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U.S. Consumer Groups Hail FDA Decision to Ban Use of Seven Food Additives

The Center for Food Safety and the Natural Resources Defense Council are hailing a recent decision by the Food and Drug Administration to remove seven synthetic food flavouring substances and flavour enhancers (adjuvants) from its approved food additives list. This action was taken in response to a petition filed in 2016 by these two groups and seven other non-profit advocacy organisations that cited test results from the National Toxicology Program that these flavourings cause cancer.

The FDA determined that six of these synthetic substances caused cancer in laboratory animals under the conditions of the studies, while the seventh synthetic flavour is being de-listed because it is no longer used by industry. The six flavouring substances include synthetically-derived benzophenone, ethyl acrylate, eugenyl methyl ether (methyl eugenol), myrcene, pulegone and pyridine. These substances are being removed from the food additive regulations under the Delaney Clause of the Federal Food, Drug, and Cosmetic Act. Enacted in 1958, this clause provides that the FDA cannot find as safe (i.e., cannot approve) the use of any food additive that has been found to induce cancer in humans or animals at any dose.

The FDA notes, however, that rigorous scientific analysis has determined that these substances do not pose a risk to public health under the conditions of their intended use. The synthetic flavouring substances in question are typically used in foods available in the U.S. marketplace (including in such products as ice cream, baked goods, chewing gum and beer) in very small amounts and their use results in very low exposure levels and low risk. While the FDA’s recent exposure assessment of these substances does not indicate that they pose a risk to public health under the conditions of their intended use, the petitioners provided evidence that these substances caused cancer in animals who were exposed to much higher doses. As such, the FDA is only revoking the listing of these six synthetic flavourings as a matter of law.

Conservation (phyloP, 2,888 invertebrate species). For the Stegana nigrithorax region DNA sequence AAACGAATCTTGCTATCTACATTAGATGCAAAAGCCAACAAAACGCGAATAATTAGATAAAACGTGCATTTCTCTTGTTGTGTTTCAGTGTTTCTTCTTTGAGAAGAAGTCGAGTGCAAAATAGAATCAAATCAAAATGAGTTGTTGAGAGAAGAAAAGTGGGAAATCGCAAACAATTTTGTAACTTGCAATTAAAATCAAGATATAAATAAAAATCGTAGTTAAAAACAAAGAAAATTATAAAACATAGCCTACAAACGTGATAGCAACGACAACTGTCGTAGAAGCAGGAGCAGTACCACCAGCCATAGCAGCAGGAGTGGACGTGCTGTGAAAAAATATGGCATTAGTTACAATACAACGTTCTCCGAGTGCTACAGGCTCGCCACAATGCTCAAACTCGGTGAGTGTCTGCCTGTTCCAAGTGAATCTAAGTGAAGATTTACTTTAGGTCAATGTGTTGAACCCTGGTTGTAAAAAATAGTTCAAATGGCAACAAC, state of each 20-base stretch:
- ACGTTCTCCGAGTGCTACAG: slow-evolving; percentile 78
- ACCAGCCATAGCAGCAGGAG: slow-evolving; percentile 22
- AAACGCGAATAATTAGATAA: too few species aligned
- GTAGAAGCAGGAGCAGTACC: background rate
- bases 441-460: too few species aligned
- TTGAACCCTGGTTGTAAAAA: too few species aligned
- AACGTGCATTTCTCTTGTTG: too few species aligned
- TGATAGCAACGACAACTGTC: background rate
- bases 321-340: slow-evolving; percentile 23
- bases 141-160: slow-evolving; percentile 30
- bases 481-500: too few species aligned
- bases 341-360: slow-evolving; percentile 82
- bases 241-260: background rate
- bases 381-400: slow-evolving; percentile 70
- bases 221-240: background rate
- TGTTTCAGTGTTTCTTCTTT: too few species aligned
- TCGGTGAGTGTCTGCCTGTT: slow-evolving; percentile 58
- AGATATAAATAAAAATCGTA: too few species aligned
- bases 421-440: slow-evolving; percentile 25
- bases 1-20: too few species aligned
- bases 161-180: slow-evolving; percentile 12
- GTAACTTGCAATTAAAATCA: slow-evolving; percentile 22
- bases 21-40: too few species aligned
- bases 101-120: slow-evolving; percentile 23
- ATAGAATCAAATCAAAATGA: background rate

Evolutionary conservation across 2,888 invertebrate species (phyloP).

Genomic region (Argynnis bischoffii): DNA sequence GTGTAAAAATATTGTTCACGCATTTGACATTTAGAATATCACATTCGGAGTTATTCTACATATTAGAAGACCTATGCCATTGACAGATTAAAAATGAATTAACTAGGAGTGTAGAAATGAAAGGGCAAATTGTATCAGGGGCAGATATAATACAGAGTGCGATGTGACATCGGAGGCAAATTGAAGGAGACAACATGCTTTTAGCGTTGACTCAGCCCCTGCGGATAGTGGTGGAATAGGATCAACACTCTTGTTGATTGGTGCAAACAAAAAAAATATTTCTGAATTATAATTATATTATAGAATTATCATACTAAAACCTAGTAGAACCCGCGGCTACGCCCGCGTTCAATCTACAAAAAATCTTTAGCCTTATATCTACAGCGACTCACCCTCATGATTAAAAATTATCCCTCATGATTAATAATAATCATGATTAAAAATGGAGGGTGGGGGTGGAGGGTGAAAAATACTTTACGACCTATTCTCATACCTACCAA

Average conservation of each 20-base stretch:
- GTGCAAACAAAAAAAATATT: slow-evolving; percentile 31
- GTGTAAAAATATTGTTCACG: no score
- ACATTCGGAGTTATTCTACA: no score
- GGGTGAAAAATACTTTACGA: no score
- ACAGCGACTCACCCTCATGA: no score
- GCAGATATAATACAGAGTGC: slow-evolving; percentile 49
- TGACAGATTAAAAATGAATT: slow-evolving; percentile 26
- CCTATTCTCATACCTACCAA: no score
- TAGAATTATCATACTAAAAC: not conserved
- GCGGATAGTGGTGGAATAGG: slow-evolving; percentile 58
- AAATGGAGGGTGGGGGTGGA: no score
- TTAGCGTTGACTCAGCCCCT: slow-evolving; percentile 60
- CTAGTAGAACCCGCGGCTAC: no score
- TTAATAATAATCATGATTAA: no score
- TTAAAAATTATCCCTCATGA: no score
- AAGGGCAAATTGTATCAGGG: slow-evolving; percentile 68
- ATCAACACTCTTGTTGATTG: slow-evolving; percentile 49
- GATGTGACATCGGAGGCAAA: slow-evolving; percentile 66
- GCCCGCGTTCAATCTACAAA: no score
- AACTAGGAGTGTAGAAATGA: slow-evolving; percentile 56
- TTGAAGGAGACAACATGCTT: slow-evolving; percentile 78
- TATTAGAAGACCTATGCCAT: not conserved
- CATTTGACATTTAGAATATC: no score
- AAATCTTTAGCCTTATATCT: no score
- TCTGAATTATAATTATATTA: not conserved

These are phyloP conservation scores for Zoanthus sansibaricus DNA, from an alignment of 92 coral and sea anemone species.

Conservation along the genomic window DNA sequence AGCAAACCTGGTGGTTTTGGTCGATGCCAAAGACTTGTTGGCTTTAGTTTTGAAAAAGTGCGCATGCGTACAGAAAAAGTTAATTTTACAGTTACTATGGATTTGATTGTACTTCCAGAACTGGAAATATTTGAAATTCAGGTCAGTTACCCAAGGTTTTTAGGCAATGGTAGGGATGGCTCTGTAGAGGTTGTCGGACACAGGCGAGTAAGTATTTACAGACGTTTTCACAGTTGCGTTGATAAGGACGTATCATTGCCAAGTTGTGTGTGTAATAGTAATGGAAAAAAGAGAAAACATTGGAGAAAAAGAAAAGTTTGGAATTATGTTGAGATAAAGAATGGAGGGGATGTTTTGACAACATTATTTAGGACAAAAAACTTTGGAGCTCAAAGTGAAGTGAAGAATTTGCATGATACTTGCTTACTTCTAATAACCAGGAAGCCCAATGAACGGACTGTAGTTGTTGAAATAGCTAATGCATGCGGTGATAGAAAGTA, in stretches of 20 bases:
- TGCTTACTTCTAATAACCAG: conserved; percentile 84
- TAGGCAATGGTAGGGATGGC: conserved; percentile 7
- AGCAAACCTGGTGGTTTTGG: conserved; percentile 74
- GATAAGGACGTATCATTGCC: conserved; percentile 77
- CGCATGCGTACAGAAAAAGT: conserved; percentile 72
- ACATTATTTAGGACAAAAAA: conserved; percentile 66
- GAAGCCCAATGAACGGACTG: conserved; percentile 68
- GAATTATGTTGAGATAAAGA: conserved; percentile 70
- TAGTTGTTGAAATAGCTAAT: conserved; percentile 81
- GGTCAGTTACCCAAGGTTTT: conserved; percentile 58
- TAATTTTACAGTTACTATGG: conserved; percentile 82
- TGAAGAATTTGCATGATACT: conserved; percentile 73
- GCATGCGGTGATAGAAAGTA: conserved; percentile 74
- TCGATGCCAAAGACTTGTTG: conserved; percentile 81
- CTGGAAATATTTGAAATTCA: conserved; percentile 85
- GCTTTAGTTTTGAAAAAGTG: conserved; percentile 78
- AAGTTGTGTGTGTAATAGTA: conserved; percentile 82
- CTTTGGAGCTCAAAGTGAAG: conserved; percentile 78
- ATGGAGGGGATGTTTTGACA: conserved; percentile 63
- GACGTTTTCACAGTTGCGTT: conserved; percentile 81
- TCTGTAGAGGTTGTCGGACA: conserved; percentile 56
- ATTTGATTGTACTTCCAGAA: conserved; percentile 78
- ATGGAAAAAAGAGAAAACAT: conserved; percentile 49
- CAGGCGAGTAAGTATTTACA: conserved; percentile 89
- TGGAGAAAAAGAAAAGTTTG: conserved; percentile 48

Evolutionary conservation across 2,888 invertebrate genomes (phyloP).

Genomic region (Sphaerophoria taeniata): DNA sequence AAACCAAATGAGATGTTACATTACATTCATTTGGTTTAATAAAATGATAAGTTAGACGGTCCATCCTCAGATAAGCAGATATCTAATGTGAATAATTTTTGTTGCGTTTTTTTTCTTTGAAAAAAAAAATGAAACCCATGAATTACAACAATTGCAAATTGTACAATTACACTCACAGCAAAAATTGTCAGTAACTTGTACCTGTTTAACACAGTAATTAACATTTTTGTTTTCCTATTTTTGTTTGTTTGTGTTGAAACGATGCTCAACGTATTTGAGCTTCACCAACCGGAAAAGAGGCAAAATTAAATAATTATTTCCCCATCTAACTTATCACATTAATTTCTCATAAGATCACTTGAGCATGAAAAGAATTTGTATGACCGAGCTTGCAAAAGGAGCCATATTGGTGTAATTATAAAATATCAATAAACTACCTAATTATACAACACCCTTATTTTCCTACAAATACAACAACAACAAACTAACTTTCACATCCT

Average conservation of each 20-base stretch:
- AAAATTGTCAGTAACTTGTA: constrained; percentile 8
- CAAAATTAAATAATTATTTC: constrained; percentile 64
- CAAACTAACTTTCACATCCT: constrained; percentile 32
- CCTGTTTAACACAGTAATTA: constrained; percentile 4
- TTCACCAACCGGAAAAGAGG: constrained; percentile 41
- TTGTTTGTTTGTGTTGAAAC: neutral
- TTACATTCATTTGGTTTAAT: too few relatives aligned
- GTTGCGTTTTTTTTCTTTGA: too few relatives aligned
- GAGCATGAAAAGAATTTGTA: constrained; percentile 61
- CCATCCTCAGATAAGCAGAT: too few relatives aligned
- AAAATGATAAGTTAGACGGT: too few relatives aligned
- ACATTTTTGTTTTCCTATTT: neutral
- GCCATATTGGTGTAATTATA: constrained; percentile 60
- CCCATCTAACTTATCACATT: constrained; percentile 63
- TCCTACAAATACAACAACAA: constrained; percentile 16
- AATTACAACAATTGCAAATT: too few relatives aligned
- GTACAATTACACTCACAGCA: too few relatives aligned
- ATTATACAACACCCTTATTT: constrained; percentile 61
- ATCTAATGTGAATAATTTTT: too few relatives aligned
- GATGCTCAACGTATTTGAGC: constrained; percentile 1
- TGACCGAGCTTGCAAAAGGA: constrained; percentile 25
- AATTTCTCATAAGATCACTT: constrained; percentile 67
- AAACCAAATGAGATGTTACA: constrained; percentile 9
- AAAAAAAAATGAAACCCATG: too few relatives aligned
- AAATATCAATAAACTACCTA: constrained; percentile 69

The FDA adds that each of these synthetic substances has a natural counterpart in food or in natural substances used to flavour foods. The revocation of the listings providing for the use of these synthetic flavouring substances and adjuvants does not affect the legal status of foods containing their natural counterparts or of flavouring substances extracted from such food, often labelled as “natural flavors.” Based on evidence presented by the petitioners that benzophenone causes cancer in animals, the FDA also is amending the food additive regulations to no longer provide for its use as a plasticiser in rubber articles intended for repeated use in contact with food.

Finally, the FDA has granted a separate petition from the Styrene Information and Research Center by amending its food additive regulations to no longer allow for the use of styrene as a synthetic flavouring substance and adjuvant because industry has abandoned this use. For the other six synthetic flavouring substances, the FDA will provide 24 months from the publication of the rule in the Federal Register for companies to identify suitable replacement ingredients and reformulate their food products.

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